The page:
In our Arturo’s Art and Me program, our youngest visitors used their sense of touch to explore objects in tactile boxes before making a drawing that they turned into colorful prints. We invited jewelry artist Leslie Ligon to lead a family workshop and learned all about Braille. Families used Braillers to write their names and turned the Braille text into a pin or hair clip.

Tactile boxes in the studio

Ethan and Leslie Ligon teaching families all about Braille.

This year, John Bramblitt will join us for First Tuesday to meet visitors, sketch with families, and share his artwork. During First Tuesday, families can try their hand at sensory sketching, sculpt with scented play dough, listen to musical stories, and go on a ‘Follow Your Nose’ family tour. For Arturo’s Art and Me, homeschool, and Meaningful Moments programs, we will explore art based on smell and participants will have the chance to use scratch and sniff stickers, car air fresheners, and fresh herbs. John will also join us for a fun afternoon of sightless painting in the studio on October 20. For a full schedule of our Art Beyond Sight programming, check out our Access page.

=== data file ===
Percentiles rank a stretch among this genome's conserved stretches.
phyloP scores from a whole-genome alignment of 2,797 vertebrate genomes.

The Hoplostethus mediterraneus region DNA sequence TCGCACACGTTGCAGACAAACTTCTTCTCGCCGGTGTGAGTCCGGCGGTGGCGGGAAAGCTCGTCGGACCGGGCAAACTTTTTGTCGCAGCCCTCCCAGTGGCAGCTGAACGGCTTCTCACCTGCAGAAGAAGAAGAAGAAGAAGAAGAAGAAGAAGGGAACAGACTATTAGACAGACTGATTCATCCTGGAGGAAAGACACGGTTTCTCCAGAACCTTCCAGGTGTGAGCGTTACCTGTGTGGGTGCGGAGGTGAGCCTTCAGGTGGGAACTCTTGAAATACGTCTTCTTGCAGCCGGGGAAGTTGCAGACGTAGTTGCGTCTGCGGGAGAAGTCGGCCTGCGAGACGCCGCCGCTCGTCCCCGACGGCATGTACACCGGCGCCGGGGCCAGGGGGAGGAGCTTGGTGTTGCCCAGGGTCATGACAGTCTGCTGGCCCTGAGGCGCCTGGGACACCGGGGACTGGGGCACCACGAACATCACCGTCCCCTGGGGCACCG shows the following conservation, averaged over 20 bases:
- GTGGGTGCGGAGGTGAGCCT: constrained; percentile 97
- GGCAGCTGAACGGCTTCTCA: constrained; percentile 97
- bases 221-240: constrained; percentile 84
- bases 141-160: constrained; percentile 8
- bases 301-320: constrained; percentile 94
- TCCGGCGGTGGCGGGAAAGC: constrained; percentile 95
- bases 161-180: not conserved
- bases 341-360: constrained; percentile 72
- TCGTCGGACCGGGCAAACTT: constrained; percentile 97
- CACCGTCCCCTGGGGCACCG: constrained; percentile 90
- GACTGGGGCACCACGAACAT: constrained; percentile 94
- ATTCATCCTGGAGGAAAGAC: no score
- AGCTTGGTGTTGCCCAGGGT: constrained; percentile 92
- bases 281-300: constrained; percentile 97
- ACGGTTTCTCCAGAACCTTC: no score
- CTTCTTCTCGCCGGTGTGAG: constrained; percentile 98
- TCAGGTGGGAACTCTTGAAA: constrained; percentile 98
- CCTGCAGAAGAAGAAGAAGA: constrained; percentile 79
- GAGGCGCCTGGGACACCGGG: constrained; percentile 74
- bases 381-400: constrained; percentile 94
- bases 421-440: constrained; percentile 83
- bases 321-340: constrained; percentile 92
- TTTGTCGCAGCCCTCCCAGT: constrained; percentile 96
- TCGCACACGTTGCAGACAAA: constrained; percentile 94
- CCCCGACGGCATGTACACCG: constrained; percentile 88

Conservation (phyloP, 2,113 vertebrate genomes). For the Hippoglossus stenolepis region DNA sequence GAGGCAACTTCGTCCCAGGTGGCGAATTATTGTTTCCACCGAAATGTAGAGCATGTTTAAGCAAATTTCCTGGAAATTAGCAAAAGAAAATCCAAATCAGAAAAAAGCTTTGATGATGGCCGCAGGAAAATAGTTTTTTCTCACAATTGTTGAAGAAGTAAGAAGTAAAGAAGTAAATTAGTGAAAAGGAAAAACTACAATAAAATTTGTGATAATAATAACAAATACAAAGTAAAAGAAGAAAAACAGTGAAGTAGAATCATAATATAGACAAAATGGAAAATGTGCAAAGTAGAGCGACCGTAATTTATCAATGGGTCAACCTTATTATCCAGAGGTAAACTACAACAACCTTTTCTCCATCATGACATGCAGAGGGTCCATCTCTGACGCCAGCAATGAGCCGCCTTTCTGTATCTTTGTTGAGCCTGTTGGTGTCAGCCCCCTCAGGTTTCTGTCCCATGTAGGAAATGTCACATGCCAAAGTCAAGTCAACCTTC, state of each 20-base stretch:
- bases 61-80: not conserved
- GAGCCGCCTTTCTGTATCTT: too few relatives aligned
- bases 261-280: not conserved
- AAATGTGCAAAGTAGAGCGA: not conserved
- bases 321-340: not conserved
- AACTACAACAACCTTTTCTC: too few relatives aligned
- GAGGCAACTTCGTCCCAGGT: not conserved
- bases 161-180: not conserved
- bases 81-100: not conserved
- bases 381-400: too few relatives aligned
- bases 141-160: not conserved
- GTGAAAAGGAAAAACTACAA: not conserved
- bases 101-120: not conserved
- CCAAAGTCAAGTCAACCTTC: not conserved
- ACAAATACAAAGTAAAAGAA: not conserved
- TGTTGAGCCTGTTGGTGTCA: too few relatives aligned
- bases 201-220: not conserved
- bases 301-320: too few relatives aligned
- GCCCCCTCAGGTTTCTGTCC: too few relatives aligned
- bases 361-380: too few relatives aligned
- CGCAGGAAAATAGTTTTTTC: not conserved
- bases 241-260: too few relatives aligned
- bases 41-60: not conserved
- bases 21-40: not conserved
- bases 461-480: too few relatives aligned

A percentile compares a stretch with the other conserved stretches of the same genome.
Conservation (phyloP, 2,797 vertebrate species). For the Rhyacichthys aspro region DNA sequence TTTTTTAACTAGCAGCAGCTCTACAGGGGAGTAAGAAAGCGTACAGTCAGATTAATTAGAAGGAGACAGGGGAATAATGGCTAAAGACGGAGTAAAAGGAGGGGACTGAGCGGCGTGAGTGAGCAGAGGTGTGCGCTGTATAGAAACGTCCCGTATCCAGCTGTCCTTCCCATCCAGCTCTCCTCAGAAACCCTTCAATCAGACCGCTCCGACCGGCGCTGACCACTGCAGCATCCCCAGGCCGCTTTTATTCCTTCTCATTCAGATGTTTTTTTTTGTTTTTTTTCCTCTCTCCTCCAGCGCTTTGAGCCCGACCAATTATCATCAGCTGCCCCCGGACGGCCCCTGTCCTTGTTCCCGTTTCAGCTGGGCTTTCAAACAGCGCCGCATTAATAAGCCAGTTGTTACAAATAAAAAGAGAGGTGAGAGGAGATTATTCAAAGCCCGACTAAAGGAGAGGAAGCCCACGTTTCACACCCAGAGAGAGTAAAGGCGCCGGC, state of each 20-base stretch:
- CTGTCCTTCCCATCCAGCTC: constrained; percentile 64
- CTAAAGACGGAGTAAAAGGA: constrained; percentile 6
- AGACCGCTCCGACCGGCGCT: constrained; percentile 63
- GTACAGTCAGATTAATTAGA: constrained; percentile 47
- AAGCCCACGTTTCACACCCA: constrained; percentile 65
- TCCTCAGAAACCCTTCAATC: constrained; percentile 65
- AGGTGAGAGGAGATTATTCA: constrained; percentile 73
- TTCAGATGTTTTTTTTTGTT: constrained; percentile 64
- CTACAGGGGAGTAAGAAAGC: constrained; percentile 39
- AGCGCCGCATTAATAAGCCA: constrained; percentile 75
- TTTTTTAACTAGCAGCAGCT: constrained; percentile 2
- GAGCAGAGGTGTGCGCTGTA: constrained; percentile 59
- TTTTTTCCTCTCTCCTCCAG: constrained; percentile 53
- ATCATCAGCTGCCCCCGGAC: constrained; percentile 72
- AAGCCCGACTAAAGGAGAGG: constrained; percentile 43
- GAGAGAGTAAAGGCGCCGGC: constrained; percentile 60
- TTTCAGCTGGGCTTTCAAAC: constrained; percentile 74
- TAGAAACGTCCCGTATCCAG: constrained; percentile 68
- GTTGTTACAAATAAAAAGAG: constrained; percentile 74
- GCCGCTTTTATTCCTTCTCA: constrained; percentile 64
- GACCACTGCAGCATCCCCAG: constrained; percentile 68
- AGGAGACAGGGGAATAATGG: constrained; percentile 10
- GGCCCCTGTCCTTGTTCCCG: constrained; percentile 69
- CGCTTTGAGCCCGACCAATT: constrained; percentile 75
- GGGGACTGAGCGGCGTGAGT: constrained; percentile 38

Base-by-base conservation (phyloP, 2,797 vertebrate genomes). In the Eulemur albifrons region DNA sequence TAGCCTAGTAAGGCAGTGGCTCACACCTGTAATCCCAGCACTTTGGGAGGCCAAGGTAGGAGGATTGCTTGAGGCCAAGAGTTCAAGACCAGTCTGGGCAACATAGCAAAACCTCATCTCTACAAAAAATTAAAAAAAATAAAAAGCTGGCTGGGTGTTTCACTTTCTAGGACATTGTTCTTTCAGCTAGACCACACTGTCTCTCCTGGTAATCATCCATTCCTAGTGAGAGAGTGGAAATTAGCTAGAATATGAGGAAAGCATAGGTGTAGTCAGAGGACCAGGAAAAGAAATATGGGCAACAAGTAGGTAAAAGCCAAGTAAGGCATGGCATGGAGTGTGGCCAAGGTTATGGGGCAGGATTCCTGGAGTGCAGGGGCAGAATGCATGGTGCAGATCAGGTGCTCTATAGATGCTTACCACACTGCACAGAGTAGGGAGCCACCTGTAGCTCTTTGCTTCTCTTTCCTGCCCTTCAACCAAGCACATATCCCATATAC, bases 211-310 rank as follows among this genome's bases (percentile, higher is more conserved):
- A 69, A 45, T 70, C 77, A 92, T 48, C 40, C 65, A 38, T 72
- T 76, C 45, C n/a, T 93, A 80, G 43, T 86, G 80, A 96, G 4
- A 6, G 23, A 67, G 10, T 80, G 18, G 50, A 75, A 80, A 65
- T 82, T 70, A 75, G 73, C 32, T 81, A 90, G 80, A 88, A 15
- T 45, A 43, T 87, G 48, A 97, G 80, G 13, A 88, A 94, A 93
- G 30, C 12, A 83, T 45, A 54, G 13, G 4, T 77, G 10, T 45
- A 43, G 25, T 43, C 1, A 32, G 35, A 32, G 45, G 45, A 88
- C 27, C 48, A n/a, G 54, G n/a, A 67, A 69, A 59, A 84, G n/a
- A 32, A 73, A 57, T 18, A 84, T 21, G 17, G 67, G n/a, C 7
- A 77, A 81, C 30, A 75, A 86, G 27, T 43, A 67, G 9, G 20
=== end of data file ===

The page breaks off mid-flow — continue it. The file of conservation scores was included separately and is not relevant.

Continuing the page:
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Finally – it is beginning to feel like September outside! The weather was so beautiful this weekend that I spent heaps of extra time outside enjoying it. This is the time of year booming with many family friendly outdoor festivals and things to do, not to mention the opening of Klyde Warren Park next month! The Park is next door to the Museum and will have an abundance of things to do – a Children’s Garden, Reading and Games Courtyard, and even a dog park, to name a few. The Park will have partnerships with many DFW organizations, including the Dallas Museum of Art. It is so fun to think about making art outside in a beautiful natural setting.

With a few short months of weather that isn’t sweltering hot, before it gets too chilly – why not bring art-making outdoors?